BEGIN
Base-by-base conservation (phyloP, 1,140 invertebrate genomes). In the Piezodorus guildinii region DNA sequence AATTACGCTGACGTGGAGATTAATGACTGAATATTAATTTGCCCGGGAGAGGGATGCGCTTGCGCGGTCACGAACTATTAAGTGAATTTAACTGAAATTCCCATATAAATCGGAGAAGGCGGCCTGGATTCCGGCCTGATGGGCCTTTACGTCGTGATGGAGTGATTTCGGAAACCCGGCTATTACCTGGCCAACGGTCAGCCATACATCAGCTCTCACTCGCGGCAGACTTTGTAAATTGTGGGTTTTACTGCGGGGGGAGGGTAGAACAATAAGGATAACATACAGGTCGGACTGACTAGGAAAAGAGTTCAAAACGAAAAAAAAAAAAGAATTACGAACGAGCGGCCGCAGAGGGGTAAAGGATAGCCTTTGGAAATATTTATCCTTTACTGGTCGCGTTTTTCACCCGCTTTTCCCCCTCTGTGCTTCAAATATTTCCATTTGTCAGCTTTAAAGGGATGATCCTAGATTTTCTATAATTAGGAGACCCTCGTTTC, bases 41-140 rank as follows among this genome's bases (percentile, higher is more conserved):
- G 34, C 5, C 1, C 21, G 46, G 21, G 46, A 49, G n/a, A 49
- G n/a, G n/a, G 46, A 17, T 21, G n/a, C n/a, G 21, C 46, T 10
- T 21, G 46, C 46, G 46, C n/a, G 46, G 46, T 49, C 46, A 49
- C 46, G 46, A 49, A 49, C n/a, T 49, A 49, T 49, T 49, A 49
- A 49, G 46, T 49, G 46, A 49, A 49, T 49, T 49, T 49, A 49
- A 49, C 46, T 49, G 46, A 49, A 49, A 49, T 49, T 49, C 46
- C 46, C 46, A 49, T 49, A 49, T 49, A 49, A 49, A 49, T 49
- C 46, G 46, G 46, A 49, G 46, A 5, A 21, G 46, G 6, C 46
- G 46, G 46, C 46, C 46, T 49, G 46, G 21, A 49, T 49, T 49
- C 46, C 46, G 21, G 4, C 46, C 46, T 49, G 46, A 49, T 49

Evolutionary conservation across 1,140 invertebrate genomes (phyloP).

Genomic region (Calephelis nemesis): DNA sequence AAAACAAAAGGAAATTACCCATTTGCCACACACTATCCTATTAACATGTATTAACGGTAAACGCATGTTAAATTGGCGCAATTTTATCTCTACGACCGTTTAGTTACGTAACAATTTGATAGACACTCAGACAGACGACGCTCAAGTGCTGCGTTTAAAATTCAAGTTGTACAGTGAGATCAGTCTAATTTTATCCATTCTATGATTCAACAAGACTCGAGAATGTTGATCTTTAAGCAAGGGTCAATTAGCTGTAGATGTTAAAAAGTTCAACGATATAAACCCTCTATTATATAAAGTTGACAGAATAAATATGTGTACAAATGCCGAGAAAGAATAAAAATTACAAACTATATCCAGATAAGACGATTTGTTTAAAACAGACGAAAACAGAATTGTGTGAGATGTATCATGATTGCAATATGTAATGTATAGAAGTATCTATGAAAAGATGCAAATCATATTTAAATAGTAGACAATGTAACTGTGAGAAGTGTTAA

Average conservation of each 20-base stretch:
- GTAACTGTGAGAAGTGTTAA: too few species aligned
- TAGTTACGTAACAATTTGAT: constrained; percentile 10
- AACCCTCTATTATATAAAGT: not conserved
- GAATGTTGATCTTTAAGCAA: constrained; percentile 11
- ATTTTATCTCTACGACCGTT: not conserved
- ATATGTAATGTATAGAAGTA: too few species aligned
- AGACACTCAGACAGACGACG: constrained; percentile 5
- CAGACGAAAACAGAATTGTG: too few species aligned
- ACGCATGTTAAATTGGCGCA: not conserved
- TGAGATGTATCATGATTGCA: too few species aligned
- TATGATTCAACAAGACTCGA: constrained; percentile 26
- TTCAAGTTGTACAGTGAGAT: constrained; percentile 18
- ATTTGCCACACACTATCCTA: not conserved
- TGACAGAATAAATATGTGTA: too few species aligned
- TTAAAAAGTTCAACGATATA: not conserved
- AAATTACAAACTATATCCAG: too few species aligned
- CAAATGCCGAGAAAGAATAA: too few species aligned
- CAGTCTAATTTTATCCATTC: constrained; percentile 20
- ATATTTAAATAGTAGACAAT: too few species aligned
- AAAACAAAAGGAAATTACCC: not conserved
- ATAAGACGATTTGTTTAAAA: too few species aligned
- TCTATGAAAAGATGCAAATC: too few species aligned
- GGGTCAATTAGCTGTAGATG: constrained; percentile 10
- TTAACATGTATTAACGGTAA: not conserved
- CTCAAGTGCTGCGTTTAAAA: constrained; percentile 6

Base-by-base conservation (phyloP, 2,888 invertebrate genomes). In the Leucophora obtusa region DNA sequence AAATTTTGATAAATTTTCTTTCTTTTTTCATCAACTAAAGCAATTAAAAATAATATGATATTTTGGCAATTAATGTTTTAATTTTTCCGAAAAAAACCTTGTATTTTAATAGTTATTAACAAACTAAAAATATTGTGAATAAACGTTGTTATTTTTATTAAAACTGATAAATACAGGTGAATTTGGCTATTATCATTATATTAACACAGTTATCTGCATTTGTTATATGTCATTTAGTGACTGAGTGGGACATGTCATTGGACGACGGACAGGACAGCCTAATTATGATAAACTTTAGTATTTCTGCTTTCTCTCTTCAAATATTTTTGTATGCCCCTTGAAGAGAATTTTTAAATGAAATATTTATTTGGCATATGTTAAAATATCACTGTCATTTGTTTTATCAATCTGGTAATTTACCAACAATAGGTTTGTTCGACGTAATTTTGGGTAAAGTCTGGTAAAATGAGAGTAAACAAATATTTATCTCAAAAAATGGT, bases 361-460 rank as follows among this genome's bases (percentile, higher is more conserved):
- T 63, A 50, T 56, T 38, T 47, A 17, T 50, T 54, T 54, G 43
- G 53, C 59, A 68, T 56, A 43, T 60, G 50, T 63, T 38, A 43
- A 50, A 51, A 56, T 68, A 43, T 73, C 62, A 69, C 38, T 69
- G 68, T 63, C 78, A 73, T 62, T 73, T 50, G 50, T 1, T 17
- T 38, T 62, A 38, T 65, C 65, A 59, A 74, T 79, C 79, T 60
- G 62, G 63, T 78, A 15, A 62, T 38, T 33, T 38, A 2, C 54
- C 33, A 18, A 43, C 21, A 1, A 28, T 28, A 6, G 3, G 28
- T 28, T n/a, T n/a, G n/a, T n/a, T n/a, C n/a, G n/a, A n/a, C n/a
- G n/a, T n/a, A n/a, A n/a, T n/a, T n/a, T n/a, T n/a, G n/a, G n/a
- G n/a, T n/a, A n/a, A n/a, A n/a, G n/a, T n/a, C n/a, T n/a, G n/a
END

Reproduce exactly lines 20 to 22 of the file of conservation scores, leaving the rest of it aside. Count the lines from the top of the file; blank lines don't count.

- ATATGTAATGTATAGAAGTA: too few species aligned
- AGACACTCAGACAGACGACG: constrained; percentile 5
- CAGACGAAAACAGAATTGTG: too few species aligned